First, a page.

• Jury Duty: "Rush to Judgement": Mac gets called up for jury duty on a murder case in "Rush to Judgement" and, naturally, can't resist investigating the case on his own — which is illegal.
    • Which is very much lampshaded by the episode, to be clear.
  • Karmic Death: Sandra in "Kill Zone" dies because of the research project she flagrantly violated protocol for.
  • Killer Cop: Manny Lopez in "Tough Boys", who uses the local youth centre to recruit the eponymous gang to act as vigilantes in destroying crack houses.
  • Killed Off for Real: MacGyver's grandfather passed away in Season 5.
  • Klingon Promotion: Anyone who screws up their duties in the highly competitive and murderous assassin's guild of H.I.T. (Homicide International Trust) is subject to be killed by someone more adept at doing their job then they were.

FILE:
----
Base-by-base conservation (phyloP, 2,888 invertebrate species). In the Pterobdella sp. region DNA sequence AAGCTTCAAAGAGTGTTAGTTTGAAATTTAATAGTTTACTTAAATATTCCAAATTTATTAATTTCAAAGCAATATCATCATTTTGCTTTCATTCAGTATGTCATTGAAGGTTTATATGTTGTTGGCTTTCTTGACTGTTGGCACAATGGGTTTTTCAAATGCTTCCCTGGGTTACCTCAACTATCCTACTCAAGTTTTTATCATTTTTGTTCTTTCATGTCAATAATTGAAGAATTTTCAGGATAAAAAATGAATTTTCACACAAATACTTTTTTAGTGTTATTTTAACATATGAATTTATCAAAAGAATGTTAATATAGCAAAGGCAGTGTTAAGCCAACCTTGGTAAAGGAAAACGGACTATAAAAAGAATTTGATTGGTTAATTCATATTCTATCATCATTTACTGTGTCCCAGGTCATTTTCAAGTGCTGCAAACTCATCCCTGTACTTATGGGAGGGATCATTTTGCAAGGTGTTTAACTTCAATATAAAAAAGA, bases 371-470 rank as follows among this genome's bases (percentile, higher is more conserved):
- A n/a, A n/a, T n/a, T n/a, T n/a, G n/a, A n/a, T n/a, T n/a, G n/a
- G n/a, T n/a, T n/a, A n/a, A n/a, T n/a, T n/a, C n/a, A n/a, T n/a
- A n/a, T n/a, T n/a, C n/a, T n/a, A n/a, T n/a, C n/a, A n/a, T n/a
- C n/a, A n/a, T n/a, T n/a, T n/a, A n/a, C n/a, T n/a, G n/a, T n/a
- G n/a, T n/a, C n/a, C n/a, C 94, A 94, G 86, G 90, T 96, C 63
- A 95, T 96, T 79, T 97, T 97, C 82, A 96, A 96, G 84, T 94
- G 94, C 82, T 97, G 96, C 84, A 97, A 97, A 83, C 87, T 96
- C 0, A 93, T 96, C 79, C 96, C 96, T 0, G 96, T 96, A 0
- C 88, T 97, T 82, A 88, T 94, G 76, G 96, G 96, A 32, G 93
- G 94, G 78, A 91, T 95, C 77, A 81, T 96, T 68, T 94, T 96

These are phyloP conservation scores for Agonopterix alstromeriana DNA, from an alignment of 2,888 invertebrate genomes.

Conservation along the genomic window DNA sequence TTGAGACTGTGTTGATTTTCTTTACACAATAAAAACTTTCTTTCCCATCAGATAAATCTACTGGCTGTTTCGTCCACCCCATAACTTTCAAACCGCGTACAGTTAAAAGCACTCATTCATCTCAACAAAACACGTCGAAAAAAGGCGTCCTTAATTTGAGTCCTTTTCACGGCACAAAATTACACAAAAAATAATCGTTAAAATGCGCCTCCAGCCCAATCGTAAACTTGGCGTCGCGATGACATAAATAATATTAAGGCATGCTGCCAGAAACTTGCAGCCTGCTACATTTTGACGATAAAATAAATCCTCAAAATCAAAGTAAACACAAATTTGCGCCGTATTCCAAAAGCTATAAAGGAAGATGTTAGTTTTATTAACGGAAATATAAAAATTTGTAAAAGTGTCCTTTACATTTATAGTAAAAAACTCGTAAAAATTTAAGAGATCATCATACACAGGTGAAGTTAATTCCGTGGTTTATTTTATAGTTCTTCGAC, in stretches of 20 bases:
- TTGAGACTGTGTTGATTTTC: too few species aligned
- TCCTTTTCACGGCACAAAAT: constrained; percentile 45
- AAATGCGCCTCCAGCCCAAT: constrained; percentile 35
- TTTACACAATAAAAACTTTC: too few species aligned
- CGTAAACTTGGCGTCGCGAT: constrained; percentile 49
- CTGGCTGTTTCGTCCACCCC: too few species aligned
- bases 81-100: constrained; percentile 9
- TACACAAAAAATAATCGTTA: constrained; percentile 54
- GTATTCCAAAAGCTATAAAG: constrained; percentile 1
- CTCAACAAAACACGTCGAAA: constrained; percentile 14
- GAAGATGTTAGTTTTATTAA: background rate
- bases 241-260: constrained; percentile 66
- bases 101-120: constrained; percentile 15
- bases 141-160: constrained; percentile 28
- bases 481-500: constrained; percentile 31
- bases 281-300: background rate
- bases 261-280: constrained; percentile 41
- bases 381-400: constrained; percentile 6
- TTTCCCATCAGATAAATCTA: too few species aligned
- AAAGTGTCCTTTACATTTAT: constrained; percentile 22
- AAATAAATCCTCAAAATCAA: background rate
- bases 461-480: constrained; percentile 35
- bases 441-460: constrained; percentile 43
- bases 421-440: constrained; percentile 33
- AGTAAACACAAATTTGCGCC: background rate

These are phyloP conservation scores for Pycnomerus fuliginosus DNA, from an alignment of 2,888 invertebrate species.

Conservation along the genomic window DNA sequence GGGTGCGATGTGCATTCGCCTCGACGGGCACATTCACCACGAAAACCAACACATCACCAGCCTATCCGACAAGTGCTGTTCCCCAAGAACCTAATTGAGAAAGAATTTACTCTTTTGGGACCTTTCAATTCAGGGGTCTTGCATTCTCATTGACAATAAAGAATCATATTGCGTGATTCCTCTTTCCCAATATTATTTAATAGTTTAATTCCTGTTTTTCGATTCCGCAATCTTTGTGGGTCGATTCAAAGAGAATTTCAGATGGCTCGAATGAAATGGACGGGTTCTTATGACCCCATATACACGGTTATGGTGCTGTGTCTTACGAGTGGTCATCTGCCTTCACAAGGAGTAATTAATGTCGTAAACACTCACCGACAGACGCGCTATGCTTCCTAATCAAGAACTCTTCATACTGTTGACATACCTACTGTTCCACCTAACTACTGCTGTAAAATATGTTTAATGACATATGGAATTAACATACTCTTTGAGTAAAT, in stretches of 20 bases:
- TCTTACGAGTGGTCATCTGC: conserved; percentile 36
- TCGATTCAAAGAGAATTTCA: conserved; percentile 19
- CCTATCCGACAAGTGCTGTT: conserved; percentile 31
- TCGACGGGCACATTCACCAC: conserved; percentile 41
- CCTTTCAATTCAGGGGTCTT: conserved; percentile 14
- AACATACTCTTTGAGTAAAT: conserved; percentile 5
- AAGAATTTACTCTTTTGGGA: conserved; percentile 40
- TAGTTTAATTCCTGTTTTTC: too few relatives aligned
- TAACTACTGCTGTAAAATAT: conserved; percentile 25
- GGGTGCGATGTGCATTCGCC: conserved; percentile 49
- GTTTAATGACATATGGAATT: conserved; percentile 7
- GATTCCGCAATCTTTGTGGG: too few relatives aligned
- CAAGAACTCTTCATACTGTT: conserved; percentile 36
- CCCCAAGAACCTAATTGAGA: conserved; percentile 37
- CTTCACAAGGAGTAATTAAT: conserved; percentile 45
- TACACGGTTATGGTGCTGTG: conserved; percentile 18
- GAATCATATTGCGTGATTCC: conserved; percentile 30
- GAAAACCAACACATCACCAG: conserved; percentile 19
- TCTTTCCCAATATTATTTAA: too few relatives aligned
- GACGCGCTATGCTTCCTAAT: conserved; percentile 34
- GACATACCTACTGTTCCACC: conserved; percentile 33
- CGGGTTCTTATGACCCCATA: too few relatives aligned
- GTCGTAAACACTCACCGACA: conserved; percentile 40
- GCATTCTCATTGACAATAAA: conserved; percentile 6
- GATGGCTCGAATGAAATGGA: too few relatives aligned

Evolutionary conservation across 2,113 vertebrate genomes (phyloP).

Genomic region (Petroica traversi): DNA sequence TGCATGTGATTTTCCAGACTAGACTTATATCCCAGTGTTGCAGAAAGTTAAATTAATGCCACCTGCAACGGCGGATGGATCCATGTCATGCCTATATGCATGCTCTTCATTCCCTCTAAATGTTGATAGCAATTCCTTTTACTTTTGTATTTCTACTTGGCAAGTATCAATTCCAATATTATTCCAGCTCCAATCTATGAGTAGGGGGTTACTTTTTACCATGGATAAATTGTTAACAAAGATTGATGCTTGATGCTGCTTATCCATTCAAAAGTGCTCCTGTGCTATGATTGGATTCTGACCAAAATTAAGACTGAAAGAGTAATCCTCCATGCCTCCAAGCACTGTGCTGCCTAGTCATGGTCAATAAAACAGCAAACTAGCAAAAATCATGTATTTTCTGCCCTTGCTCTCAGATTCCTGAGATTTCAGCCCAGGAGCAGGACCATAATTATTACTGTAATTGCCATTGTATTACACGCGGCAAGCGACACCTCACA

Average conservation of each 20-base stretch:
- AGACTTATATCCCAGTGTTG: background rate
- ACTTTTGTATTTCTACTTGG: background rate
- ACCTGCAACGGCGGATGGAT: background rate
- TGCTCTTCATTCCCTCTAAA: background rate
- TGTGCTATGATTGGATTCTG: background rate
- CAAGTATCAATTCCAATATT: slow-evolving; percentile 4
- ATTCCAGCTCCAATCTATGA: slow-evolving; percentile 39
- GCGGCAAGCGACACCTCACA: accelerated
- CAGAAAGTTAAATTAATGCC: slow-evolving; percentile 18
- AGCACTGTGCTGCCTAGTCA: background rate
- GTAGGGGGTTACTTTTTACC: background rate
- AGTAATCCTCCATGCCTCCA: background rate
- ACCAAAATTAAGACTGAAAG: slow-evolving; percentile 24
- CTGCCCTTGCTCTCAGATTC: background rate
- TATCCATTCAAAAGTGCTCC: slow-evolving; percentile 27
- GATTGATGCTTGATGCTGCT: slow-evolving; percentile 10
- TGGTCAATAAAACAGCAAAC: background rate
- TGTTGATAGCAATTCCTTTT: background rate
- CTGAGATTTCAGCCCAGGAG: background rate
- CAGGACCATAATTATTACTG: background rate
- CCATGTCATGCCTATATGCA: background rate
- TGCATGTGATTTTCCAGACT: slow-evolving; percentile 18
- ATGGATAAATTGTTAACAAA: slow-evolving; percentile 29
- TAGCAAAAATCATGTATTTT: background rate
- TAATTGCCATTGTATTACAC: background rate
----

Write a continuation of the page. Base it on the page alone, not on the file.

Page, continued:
• Knockout Gas: An instantly sedating knockout gas was one of the weapon systems on the attack helicopter in "Honest Abe".
  • Landing Gear Shot: MacGyver did this one when a villain went to Paris.
  • Land Mine Goes "Click!":
    • Mac once finds himself with a foot on a mine, and manages a daring escape, but, in jumping free, he's landed on another mine (which turns out to be a dud). There's also a slight variation in one episode where Mac finds himself having to prop up a rickety shelf that's holding several cases of unstable old dynamite. If he lets go, he'll go boom.
    • And there was another episode where Murdoc was first introduced: Though the device wasn't explicitly called a mine, it worked on the Bouncing Betty principle. Mac sat down on his bed and that armed the bomb planted in it. Pete told him that it would only detonate when he got off the bed but the blast would be directed mainly upwards so if he jumped away fast enough he'd be safe.